Steer clear of national ID card
Knight Ridder Newspapers | June 15 2005
The government agent quickens his step, eyeing his subject with great suspicion.
"Your papers, please," he asks, extending a hand to accept a government-issued identification card.
Surreal? A scene from a movie?
Maybe. And then again, maybe not.
The United States continues to hedge closer toward the idea of a national identification card with recently passed legislation.
First came the intelligence reform legislation. Most recently, passage of the REAL ID Act upped the ante.
Both bills contained provisions mandating national regulations for driver's licenses and other forms of identification.
Sen. Dick Durbin, the Illinois Democrat who helped craft the intelligence reform legislation, is among those who insist a national ID card is not in the works. Durbin rightly realizes the fear a national ID card ignites.
Some scenarios - government officials being able to note your every move by scanning cards from a distance - sound pretty much like conspiracy theory. But the technology exists, so such changes should not be undertaken lightly.
The initial problem is that driver's licenses have gone far beyond their intended use in society. Driver's licenses are used to board planes, open bank accounts, rent cars, and to prove identity in too wide of a variety of places and situations. So tinkering too much with driver's licenses is the fastest route toward establishing a national identification card.
A not completely unfathomable fear is what will be done with all of the information gathered, some sort of Big Brother national database.
At the very least, too many changes should not be adopted unwittingly. Especially under the misguided premise that making driver's licenses more standard state-to-state will necessarily protect the country from terrorism.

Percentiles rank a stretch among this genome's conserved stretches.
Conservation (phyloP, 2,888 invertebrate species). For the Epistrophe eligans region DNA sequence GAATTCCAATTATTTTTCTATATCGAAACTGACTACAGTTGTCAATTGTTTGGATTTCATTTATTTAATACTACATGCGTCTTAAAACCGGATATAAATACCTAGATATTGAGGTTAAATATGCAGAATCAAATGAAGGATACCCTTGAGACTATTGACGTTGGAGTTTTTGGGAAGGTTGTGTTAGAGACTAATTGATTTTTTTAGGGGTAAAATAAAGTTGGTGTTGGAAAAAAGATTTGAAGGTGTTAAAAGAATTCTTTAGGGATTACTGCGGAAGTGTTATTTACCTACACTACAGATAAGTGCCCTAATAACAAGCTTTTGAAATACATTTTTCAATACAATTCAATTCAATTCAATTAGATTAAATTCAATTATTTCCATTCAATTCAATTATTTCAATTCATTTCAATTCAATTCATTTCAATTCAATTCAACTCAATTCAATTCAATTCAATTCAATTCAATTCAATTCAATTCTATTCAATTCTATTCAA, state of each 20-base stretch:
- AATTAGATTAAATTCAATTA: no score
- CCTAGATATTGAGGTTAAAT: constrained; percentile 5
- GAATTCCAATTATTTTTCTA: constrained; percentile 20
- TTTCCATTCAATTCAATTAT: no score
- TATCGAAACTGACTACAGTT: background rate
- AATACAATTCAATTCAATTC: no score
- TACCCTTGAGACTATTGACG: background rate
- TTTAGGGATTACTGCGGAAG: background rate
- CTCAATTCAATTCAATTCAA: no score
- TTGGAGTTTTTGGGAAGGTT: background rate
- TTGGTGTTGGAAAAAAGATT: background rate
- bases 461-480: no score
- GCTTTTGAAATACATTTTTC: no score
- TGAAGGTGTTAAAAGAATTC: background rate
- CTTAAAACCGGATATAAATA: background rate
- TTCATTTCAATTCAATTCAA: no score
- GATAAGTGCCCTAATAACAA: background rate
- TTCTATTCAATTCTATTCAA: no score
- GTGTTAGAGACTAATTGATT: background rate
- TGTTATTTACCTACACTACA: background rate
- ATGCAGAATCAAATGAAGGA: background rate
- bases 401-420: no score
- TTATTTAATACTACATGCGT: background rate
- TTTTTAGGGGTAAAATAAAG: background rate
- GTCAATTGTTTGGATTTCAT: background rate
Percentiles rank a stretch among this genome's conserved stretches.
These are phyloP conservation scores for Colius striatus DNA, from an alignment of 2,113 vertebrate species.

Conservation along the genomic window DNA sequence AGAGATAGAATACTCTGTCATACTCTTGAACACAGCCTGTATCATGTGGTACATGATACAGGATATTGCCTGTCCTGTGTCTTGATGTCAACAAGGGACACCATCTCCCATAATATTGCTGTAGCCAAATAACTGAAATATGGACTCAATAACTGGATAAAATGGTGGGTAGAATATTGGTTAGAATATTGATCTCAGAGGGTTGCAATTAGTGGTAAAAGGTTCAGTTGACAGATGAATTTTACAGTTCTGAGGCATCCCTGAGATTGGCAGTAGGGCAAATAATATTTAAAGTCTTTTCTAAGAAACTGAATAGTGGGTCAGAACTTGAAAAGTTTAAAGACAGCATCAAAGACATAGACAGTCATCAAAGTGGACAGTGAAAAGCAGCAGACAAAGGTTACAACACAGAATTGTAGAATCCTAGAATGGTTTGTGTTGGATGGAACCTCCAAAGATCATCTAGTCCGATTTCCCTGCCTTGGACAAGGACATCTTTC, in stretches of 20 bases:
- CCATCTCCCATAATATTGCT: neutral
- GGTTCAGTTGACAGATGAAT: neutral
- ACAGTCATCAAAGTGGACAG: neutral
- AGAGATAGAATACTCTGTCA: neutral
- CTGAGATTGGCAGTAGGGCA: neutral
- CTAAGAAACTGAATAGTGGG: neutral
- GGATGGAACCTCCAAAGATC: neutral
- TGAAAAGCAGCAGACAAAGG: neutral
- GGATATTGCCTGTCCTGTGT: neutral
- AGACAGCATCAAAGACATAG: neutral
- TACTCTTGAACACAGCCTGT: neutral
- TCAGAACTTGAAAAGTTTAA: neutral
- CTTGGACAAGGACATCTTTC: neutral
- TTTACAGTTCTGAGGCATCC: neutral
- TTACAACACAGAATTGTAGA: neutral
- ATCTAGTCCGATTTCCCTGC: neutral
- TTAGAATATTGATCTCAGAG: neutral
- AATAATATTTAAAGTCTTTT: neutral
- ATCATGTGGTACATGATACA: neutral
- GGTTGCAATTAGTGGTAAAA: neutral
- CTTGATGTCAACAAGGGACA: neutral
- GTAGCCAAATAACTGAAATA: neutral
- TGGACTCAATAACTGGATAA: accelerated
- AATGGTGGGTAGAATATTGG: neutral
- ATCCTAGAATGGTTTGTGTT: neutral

As with so many recent calls for government reform, this one originated with the terrorist attacks of Sept. 11, 2001.
The Sept. 11 hijackers did use driver's licenses as part of their scheme to move about the country. They clearly took advantage of the ease of movement that is a hallmark of life in America.
They did not however, have 63 driver's licenses among them. Immigrant advocates have thankfully nixed that myth in recent months. The hijackers had 13 licenses among them, many legally obtained.
Seven of the 19 hijackers did have driver's licenses they fraudulently obtained. They took advantage of some lax standards in Virginia that have since been rectified.
But the hijackers didn't need the driver's licenses to board the planes. They had foreign passports.
The hijackers should have been caught long before they were handed driver's licenses. Attempting to track people after they have been allowed into the country quickly becomes problematic.
One of the best defenses against terrorism is closer scrutiny when people first enter the country. That approach also ensures less disruption to U.S.-born citizens, those who have been naturalized and legal residents.
Which brings this back around to the idea of making driver's licenses more secure.
Some reforms are called for. States widely differ in what documents they require to issue a driver's license. Some states are too lax.
The reforms Congress authorized also call for standardizing security features.
Yet some states are rightly worried that Congress has gone too far; taking away an individual state's rights to decide who can get a license.
Also noted is the fact that when governments create a needed document, they also create a black market for that document.
Colorado had to fight that battle recently. More than 200 licenses were revoked after it was alleged that two state workers charged $2,500 to illegally issue licenses for tractor-trailers and other large vehicles.
Americans do not need changes in driver's licenses that will ultimately trounce privacy. Especially if the efforts do not make the country one bit safer from terrorism.